Rocky Mountain National Park is a United States National Park that is located in the Front Range region of the state of Colorado. The park's borders lie within three counties, Larimer, Boulder, and Grand and it is surrounded by Roosevelt, Arapaho, and Routt National Forests. The Continental Divide cuts almost directly through the center of the park, creating two areas with very different landscapes - a drier and heavily glaciated eastern side, and a wetter, more forested western side. Both areas offer excellent spots for high altitude alpine hiking, backpacking and rock climbing as well as ample opportunity for spotting wildlife. The park is dominated by Longs Peak one of Colorado's 54 "Fourteeners" at 14,259 feet, and dubbed the "Monarch of the Front Range."
Evidence of Native American peoples visiting the park date back almost 10,000 years, mainly from the Ute and Arapaho communities. Several expeditions visited the area in the early to mid 19th century, including one by Joel Estes in 1859 after which he and his family established a homestead that would soon become Estes Park, the resort town that currently sits on the east side of the park. After a small mining rush on the western side of the park in the early 1880s, a 14 year old boy by the name of Enos Mills moved to the area and began to extensively document the region's geography and ecology through essays and books. He began to lobby Congress to establish a national park in the area surrounding Longs Peak, a mountain he had climbed over 40 times by himself. On January 26, 1915, President Woodrow Wilson signed a bill that established the creation of Rocky Mountain National Park. The 1930s brought a building boom to the park during the Great Depression, during which time the Trail Ridge Road was constructed through the park, which remains today the highest continuous stretch of highway in the United States.
Considering the park's high altitude, the weather trends closer toward moderate four-season climate than edging on the extremes. Winters bring heavy snowfall, and although there is rarely a deep-freeze the park gets significantly less visitors. Summer are the high season with warm temperatures ranging in from mid 70s-80°F during the day, but dropping into the low 40s°F to near freezing. Thunderstorms are constantly looming in the early to mid afternoon during the summer, but clear off quickly by evening, bringing crisp and cool weather.
Rocky Mountain National Park sits on the Continental Divide, separating the park into two distinct regions. The eastern and more developed side of the park is dominated by striking valleys and cirques that were formed through heavy glaciation and is a good starting point for first-time visitors. The western side of the park is wetter, is heavily forested and is less developed, but still contains excellent trekking and backcountry opportunities. Most areas of the park sit well above 9,000 feet with mountains along the Continental Divide topping off at above 12,000 feet. The 13,000 foot Mummy Range rests on the northern side of Rocky Mountain National Park with two roads skirting long it's southern edges; a one-way, dirt road that winds up the Fall River called the Old Fall River Road; and a section of Highway 34 famously known as the Trail Ridge Road. The Never Summer Mountains sit on the western side of the park and consist of 10 distinct peaks, all rising well over 12,000 feet, and contain the headwaters for the Colorado River. One of the most dominating features in the southeast area of the park is Longs Peak at 14,259 feet, which is surrounded on all sides by several peaks well about 13,000 feet, including Mt. Meeker, Mount Lady Washington, and Storm Peak.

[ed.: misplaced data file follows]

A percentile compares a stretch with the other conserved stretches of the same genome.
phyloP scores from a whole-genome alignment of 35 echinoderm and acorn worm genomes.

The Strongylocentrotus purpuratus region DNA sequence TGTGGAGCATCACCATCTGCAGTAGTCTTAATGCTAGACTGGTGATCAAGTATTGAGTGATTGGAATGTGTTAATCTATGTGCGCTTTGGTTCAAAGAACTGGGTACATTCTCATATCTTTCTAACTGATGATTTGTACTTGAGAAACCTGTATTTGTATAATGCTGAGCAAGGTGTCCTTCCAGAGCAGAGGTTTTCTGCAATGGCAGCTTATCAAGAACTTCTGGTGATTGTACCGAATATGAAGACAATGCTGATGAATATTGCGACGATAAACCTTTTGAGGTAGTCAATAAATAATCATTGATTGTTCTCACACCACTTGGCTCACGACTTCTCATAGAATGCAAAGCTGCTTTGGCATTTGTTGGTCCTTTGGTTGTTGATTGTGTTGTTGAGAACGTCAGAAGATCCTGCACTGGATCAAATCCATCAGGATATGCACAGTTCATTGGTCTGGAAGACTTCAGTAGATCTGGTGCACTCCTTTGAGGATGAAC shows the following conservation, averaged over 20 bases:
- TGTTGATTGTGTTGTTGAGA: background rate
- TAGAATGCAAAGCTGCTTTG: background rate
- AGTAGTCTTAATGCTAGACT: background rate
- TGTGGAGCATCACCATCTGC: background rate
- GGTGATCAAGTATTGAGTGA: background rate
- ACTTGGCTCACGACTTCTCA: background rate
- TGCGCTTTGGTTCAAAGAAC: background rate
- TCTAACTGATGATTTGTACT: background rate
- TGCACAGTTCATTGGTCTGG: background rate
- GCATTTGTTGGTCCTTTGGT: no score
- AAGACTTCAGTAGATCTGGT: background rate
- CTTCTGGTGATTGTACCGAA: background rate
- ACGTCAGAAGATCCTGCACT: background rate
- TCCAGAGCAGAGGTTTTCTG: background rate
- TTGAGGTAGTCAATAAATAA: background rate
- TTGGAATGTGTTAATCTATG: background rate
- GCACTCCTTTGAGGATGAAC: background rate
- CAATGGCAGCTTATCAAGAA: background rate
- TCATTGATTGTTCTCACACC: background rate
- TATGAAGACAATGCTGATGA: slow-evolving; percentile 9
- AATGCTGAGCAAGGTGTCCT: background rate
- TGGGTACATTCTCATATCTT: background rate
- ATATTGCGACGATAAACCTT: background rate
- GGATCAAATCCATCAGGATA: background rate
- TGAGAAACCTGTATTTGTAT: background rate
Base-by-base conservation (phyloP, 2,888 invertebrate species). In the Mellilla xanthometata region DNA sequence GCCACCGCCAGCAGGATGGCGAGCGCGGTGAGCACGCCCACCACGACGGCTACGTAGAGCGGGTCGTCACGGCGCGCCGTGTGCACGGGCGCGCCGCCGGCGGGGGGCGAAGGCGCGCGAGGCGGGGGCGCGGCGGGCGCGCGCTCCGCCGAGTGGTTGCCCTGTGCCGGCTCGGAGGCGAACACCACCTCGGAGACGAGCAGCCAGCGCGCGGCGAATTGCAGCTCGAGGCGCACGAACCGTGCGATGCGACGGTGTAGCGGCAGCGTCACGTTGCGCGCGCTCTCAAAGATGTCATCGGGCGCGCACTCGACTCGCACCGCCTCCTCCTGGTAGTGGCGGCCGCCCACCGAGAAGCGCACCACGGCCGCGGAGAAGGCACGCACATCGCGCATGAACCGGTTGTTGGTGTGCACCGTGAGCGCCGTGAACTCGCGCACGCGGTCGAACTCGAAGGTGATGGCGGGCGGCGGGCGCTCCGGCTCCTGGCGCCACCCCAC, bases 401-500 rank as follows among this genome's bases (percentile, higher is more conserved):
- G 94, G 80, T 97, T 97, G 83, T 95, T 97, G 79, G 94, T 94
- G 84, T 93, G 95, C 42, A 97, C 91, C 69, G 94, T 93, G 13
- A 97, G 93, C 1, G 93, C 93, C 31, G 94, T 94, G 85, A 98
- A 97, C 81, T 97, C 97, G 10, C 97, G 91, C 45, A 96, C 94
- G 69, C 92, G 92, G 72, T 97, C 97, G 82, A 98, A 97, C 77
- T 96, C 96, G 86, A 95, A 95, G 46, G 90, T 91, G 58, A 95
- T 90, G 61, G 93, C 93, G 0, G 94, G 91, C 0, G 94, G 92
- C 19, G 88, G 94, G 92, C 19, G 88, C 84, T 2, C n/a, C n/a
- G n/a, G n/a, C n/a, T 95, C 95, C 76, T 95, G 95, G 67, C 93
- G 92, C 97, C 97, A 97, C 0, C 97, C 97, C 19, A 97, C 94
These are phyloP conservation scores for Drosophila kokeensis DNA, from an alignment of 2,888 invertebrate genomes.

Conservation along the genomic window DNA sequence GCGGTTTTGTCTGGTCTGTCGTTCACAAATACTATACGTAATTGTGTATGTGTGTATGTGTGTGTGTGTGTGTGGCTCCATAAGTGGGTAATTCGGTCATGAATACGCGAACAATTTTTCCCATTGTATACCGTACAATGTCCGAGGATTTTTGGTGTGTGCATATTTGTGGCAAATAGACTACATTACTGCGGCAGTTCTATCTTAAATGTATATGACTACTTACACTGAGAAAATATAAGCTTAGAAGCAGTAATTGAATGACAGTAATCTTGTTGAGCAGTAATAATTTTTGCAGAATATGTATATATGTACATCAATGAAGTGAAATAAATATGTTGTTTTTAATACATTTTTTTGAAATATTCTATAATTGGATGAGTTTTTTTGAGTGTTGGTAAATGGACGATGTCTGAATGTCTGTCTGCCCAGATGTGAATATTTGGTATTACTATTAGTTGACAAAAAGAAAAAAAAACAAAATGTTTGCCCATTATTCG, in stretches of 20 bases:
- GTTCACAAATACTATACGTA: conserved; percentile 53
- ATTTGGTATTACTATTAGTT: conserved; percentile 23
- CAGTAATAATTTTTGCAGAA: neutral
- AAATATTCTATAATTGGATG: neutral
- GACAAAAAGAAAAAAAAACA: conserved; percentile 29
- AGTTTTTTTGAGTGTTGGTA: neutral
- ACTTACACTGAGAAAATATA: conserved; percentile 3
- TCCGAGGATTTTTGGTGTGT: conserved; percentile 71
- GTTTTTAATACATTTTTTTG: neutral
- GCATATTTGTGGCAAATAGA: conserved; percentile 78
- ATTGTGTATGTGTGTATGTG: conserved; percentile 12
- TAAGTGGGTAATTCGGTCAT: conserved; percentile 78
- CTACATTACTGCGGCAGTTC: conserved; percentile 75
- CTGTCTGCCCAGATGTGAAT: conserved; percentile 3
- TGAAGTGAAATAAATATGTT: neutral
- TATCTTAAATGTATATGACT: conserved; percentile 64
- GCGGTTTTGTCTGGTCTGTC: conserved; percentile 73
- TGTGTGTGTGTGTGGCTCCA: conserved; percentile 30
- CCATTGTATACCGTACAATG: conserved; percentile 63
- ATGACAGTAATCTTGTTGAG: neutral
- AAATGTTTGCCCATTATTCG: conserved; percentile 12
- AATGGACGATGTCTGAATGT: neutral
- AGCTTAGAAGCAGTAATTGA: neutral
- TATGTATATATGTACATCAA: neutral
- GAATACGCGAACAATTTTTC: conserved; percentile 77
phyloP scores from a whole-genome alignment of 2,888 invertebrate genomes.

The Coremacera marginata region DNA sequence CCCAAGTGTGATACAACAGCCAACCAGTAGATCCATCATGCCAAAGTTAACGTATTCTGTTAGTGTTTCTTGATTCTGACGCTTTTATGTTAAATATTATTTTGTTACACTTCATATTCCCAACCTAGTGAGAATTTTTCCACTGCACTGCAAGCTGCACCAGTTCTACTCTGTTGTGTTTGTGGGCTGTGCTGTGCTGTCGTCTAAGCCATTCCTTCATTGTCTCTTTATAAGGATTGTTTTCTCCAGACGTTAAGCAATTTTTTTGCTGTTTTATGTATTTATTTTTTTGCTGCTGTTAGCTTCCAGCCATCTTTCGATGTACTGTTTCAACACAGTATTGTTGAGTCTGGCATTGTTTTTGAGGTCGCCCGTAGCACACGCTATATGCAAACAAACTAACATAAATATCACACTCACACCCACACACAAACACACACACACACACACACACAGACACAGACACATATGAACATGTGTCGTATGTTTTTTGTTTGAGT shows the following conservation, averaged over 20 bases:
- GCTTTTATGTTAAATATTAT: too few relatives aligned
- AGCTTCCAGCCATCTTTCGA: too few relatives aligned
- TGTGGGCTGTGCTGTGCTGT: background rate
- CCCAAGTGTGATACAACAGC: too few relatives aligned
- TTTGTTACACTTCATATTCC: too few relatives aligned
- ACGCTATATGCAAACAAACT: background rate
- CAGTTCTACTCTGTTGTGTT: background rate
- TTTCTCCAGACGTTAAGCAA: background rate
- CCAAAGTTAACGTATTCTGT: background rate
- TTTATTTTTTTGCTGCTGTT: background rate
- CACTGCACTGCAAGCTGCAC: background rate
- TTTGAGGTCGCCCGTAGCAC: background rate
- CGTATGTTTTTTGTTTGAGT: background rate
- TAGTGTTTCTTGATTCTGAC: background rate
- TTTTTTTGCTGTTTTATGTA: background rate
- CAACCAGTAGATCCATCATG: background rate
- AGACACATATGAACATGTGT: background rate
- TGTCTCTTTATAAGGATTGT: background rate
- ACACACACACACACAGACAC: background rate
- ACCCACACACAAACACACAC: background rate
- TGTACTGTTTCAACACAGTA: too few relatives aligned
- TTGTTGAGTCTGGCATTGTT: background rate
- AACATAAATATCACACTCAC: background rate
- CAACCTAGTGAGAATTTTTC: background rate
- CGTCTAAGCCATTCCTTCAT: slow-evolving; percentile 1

For wildlife seekers, Rocky Mountain National Park offers some fantastic opportunities to view the variety of animals that live inside its borders. Elk, deer, chipmunks, ground squirrels, beavers, porcupines, foxes, and coyotes are all commonly seen in meadows and in and around lakes and streams. Marmots seem to be ubiquitous above the tree line, especially on well-hiked trails around Longs Peak. Hawks and eagles are often seen soaring above the glacier gorges in search of critters that hide among the rocks and colorful tree birds such as blue jays and cardinals fly in the lower altitudes. Hummingbirds have a tendency to close to where people - and their food - are sitting. Less common animal sightings include black bears and the rare mountain lions, although the former will manage to hang out if human food is accessible. Moose mainly stay on the western side of the park and Bighorn Sheep - a rare but exciting find - stay above the tree line and can sometimes be seen off the Trail Ridge Road.
Wildflowers seem to be everywhere throughout the park, including the popular Indian Paintbrush and Columbine, Colorado's state flower. One of the most spectacular sights in the mid to late fall is to walk through a grove of Aspen trees as their leaves change from green to gold. Ponderosa and Lodgepole pines are the dominate conifer trees in the area, although they have been recently dying in large numbers due to an outbreak of pine beetle infestation.
Highway 34 connects Grand Lake and Estes Park across the Continental Divide, giving you awesome views of the western and eastern sides of the park. A great stopping point along the road is the Alpine Visitor Center at the Fall River Pass, which sits at almost 11,800 feet. Colorado Route 7 runs from Estes Park to the south, passing by several trailheads, including those for Lily Mountain, the Twin Sisters, the Longs Peak Ranger Station and the Wild Basin. Many visitors use Bear Lake or Glacier Gorge as their starting point into the park, both of which can be accessed via the Bear Lake Road. The Beaver Meadows and Moraine Park visitor centers are popular destinations for getting oriented with the park's layout, the former having been designed by students of American architect Frank Lloyd Wright.